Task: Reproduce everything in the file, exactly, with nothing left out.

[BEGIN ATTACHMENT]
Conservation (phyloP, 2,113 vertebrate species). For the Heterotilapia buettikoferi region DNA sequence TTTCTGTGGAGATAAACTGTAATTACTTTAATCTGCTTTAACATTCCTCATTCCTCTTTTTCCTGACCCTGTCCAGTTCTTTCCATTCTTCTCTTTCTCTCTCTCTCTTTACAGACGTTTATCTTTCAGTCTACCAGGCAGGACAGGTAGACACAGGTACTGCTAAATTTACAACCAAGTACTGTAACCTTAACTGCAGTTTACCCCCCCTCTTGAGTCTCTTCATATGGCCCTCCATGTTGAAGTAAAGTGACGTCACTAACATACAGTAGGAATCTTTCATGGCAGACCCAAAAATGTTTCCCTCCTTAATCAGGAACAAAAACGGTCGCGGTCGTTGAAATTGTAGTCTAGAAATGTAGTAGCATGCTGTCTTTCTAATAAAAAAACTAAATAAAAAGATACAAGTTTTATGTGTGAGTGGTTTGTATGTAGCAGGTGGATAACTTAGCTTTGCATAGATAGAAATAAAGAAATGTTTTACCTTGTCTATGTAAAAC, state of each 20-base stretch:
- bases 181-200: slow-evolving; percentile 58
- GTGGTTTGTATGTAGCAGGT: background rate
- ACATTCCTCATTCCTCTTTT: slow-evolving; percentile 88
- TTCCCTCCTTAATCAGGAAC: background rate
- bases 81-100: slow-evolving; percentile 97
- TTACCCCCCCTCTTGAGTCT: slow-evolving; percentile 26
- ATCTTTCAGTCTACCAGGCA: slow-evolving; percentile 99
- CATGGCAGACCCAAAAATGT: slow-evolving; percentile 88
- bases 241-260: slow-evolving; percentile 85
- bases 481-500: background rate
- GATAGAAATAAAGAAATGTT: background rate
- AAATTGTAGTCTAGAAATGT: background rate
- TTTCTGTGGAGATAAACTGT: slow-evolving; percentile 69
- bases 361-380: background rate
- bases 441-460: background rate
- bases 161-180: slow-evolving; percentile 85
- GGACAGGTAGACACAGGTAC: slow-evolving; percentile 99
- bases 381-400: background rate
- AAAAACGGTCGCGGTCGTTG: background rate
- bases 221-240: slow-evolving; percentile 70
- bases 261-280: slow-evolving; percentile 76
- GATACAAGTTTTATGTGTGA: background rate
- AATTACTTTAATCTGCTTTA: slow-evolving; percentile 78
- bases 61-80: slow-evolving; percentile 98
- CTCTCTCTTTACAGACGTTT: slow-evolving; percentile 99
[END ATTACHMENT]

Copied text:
Conservation (phyloP, 2,113 vertebrate species). For the Heterotilapia buettikoferi region DNA sequence TTTCTGTGGAGATAAACTGTAATTACTTTAATCTGCTTTAACATTCCTCATTCCTCTTTTTCCTGACCCTGTCCAGTTCTTTCCATTCTTCTCTTTCTCTCTCTCTCTTTACAGACGTTTATCTTTCAGTCTACCAGGCAGGACAGGTAGACACAGGTACTGCTAAATTTACAACCAAGTACTGTAACCTTAACTGCAGTTTACCCCCCCTCTTGAGTCTCTTCATATGGCCCTCCATGTTGAAGTAAAGTGACGTCACTAACATACAGTAGGAATCTTTCATGGCAGACCCAAAAATGTTTCCCTCCTTAATCAGGAACAAAAACGGTCGCGGTCGTTGAAATTGTAGTCTAGAAATGTAGTAGCATGCTGTCTTTCTAATAAAAAAACTAAATAAAAAGATACAAGTTTTATGTGTGAGTGGTTTGTATGTAGCAGGTGGATAACTTAGCTTTGCATAGATAGAAATAAAGAAATGTTTTACCTTGTCTATGTAAAAC, state of each 20-base stretch:
- bases 181-200: slow-evolving; percentile 58
- GTGGTTTGTATGTAGCAGGT: background rate
- ACATTCCTCATTCCTCTTTT: slow-evolving; percentile 88
- TTCCCTCCTTAATCAGGAAC: background rate
- bases 81-100: slow-evolving; percentile 97
- TTACCCCCCCTCTTGAGTCT: slow-evolving; percentile 26
- ATCTTTCAGTCTACCAGGCA: slow-evolving; percentile 99
- CATGGCAGACCCAAAAATGT: slow-evolving; percentile 88
- bases 241-260: slow-evolving; percentile 85
- bases 481-500: background rate
- GATAGAAATAAAGAAATGTT: background rate
- AAATTGTAGTCTAGAAATGT: background rate
- TTTCTGTGGAGATAAACTGT: slow-evolving; percentile 69
- bases 361-380: background rate
- bases 441-460: background rate
- bases 161-180: slow-evolving; percentile 85
- GGACAGGTAGACACAGGTAC: slow-evolving; percentile 99
- bases 381-400: background rate
- AAAAACGGTCGCGGTCGTTG: background rate
- bases 221-240: slow-evolving; percentile 70
- bases 261-280: slow-evolving; percentile 76
- GATACAAGTTTTATGTGTGA: background rate
- AATTACTTTAATCTGCTTTA: slow-evolving; percentile 78
- bases 61-80: slow-evolving; percentile 98
- CTCTCTCTTTACAGACGTTT: slow-evolving; percentile 99